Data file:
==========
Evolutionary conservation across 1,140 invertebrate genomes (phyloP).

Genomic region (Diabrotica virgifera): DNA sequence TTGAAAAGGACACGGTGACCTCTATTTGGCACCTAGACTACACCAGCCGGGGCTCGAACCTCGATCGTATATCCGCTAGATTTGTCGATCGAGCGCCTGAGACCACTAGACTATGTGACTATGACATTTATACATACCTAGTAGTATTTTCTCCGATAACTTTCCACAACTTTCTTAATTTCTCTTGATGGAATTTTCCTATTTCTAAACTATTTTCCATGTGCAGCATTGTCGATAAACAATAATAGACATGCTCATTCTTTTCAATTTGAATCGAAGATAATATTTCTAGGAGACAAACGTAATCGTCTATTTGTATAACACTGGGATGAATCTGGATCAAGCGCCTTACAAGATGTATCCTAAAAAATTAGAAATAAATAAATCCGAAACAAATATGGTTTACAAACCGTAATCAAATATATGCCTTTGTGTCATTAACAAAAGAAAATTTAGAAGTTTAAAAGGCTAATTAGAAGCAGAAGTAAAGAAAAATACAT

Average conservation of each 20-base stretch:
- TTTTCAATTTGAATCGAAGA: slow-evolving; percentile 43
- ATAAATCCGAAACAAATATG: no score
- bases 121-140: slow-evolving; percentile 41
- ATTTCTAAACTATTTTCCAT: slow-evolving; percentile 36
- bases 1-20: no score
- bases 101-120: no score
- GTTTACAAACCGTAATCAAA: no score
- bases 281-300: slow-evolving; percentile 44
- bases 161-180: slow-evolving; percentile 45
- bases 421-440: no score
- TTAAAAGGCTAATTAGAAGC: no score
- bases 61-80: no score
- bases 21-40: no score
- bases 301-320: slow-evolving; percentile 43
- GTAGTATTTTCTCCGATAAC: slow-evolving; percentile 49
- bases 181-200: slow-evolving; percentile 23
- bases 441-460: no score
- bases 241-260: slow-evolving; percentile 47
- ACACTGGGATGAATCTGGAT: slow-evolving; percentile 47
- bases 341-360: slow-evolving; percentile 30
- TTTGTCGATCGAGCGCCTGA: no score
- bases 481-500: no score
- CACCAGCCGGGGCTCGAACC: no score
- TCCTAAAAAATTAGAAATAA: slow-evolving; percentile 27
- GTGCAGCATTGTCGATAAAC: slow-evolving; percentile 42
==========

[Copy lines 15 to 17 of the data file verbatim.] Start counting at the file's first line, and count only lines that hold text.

- bases 61-80: no score
- bases 21-40: no score
- bases 301-320: slow-evolving; percentile 43